Another inflammatory joint condition is immune mediated polyarthritis (IMPA). IMPA can be triggered by several underlying diseases (including tick-borne diseases) that cause cartilage and bone loss in multiple joints. Initial symptoms are lameness or stiffness, causing an awkward gait. This disease is very responsive to weekly acupuncture treatments.

Canine lupoid onychodystrophy or “sloughing claw disease” is a painful condition of the claw beds that causes the claws to slough off entirely, leaving an exposed vessel and nerve. The first sign is usually the loss of one or two claws but over time may extend to all of them. The affected feet are often itchy or painful. This is common in black dogs like Giant Schnauzers and Poodles but also in Greyhounds.

In perianal fistula disease, primarily a German Shepherd problem, the sebaceous glands around the anus are attacked, causing them to abscess, open and get infected. Early symptoms include straining or pain on defecation, bleeding, and biting or licking the anal area. I have found perianal fistula disease along with immune mediated anemia (in which the immune system attacks the red blood cells) and thrombocytopenia (in which the immune system attacks the platelets) to be the hardest to treat, possibly because the dogs are already on so many immune-suppressing medicines. Some holistic veterinarians are reporting success using ozone therapy to heal perianal fistulas.

Catching inflammatory symptoms early can help prevent more serious immune mediated disease later in life. Itching or unexplained diarrhea in puppyhood may be an early red flag in breeds prone to immune mediated problems, such as German Shepherds.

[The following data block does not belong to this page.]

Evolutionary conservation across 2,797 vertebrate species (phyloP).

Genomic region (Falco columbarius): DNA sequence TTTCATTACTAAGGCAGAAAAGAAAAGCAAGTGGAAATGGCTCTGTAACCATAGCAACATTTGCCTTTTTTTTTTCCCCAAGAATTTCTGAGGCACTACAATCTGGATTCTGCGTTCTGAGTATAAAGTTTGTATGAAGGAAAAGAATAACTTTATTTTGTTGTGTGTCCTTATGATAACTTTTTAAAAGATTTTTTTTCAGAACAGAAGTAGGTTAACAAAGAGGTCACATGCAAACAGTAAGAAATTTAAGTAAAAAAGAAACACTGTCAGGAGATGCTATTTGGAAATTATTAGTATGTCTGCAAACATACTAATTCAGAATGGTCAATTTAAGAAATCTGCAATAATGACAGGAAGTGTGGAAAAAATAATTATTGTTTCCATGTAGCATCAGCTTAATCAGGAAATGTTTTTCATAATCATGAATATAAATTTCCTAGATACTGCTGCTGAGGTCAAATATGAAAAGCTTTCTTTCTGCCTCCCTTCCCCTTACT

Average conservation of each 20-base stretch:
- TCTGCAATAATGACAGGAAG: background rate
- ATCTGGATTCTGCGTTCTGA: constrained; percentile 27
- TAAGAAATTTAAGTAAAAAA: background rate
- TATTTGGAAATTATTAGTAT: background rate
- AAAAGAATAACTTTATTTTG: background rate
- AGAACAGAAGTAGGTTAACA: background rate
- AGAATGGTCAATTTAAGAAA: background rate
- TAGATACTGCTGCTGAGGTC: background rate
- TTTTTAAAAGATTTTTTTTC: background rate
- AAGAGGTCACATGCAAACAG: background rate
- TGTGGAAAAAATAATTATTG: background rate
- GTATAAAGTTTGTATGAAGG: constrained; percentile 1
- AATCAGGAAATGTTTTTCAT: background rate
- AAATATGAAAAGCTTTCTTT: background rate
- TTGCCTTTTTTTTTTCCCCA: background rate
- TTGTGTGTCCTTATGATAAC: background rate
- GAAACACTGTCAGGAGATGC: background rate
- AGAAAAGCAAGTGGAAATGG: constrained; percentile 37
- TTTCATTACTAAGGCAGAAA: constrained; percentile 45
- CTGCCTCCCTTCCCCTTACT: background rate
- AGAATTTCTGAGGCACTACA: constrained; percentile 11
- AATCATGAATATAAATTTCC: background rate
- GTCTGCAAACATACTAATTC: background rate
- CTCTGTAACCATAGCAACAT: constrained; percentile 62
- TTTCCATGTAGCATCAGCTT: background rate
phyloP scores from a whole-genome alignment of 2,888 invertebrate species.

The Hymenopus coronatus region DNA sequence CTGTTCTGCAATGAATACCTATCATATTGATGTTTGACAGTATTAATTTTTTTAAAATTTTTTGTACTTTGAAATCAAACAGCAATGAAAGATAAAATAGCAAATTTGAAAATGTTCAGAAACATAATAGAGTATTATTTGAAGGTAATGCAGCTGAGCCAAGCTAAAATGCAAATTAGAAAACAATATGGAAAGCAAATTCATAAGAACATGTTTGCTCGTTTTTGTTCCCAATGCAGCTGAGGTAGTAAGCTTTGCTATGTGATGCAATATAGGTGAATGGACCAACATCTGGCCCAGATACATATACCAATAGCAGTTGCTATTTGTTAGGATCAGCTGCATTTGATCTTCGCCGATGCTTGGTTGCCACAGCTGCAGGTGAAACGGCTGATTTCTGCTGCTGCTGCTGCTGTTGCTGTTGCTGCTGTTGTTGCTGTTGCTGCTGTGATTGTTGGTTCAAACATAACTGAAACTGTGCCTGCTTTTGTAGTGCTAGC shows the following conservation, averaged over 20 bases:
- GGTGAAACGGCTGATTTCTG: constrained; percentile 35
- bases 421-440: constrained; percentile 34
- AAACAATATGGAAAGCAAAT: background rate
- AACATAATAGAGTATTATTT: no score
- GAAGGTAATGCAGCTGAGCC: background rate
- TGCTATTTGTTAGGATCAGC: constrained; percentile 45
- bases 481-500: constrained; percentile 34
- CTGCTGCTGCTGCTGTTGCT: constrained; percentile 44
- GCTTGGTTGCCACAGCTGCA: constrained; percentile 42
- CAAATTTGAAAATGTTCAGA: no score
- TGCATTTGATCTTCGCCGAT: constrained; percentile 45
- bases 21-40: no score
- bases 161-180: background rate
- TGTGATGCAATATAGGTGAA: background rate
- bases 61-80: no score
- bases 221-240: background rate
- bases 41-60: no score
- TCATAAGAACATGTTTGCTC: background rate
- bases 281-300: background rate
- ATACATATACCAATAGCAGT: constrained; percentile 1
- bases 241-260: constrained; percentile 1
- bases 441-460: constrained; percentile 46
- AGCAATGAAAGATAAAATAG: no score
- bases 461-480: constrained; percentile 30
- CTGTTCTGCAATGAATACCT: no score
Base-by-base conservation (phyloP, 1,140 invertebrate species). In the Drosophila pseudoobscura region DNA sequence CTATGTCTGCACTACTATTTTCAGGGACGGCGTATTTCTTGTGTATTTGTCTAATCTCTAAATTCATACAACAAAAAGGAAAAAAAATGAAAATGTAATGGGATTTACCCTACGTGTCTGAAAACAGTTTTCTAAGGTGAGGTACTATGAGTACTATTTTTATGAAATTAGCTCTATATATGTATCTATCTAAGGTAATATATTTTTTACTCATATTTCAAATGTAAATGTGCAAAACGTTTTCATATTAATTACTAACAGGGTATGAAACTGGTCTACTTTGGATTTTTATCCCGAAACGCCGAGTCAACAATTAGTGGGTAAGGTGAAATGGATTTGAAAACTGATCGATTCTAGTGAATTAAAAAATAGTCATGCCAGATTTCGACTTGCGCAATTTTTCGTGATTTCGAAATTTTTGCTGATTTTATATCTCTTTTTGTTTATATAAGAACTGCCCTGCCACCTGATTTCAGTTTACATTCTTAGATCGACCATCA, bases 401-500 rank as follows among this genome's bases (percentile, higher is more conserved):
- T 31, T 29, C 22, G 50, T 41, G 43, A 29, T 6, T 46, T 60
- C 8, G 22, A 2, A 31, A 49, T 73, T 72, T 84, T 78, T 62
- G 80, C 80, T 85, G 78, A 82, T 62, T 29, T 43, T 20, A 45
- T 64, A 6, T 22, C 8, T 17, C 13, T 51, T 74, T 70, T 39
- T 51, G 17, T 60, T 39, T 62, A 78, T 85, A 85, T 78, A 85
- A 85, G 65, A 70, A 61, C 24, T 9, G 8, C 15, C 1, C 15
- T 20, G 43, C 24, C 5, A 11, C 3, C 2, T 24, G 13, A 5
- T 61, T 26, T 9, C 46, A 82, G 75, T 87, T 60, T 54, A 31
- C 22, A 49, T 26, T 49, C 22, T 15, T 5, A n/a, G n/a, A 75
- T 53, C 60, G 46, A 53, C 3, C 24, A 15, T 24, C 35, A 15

Certain types of inflammatory bowel disease, food allergy, allergic bronchitis, asthma, pancreatitis and gastroenteritis are all red flags for immune mediated disease. This is where holistic medicine shines. Acupuncture and herbs are essential, but I also use NAET (Nambudripad’s Allergy Elimination Techniques) to isolate any food or environmental triggers. Good nutrition in the form of a homemade cooked or raw diet is also crucial.

Case Study: healing Tucker’s hurting ears

Tucker was a four year old black Labrador with a severe case of cutaneous vasculitis (an inflammation of the blood vessels) affecting the tips of his ears. For months, Tucker had been shaking his head, causing blood to scatter all over walls and furniture. The pain also caused him to rub his head on the ground and it even affected his personality.

Dermatology specialists prescribed Atopica and prednisone to suppress inflammation, plus pentoxifylline, a drug that helps cells get through tight vessels. Like so many dogs with immune mediated disease, Tucker had also been prescribed a wide array of antibiotics.

When he came to me, Tucker was wearing a bonnet over his ears to prevent ear shaking and bleeding. Since his people were game to try anything at that point, I started with tongue diagnosis and a detailed history. His red and cracked tongue showed me that his toxic blood was depleting his vital organs and his vital force had sunk inwards so as to preserve the very core of his body.

I also found out that Tucker had survived parvovirus. The emotional toll of his hospitalization and isolation was critical to his history, as was his over-vaccination after surviving the disease. The first step in Tucker’s treatment was acupuncture, bloodcooling herbs and immune-modulating herbs, as well as reducing his conventional medications. His human applied flower essences to his water and topically as a very dilute treatment for his early emotional isolation.

Once his symptoms were stabilized, Tucker could wear a cone instead of a full head bonnet. Using Metagenics probiotics and liver-support herbs, we then built up his system.
Over the following weeks we used NAET to identify Tucker’s food triggers. We found that he can’t eat any grains or chicken.

After a year of treatment, Tucker is almost normal. We rotate protein sources every three weeks, use herbs to regulate his immune response, and keep him away from vaccines altogether, running antibody titers when possible. Once we get him off all conventional medications, Tucker should enjoy a relatively normal life and life span.

See Part 2 of this topic here.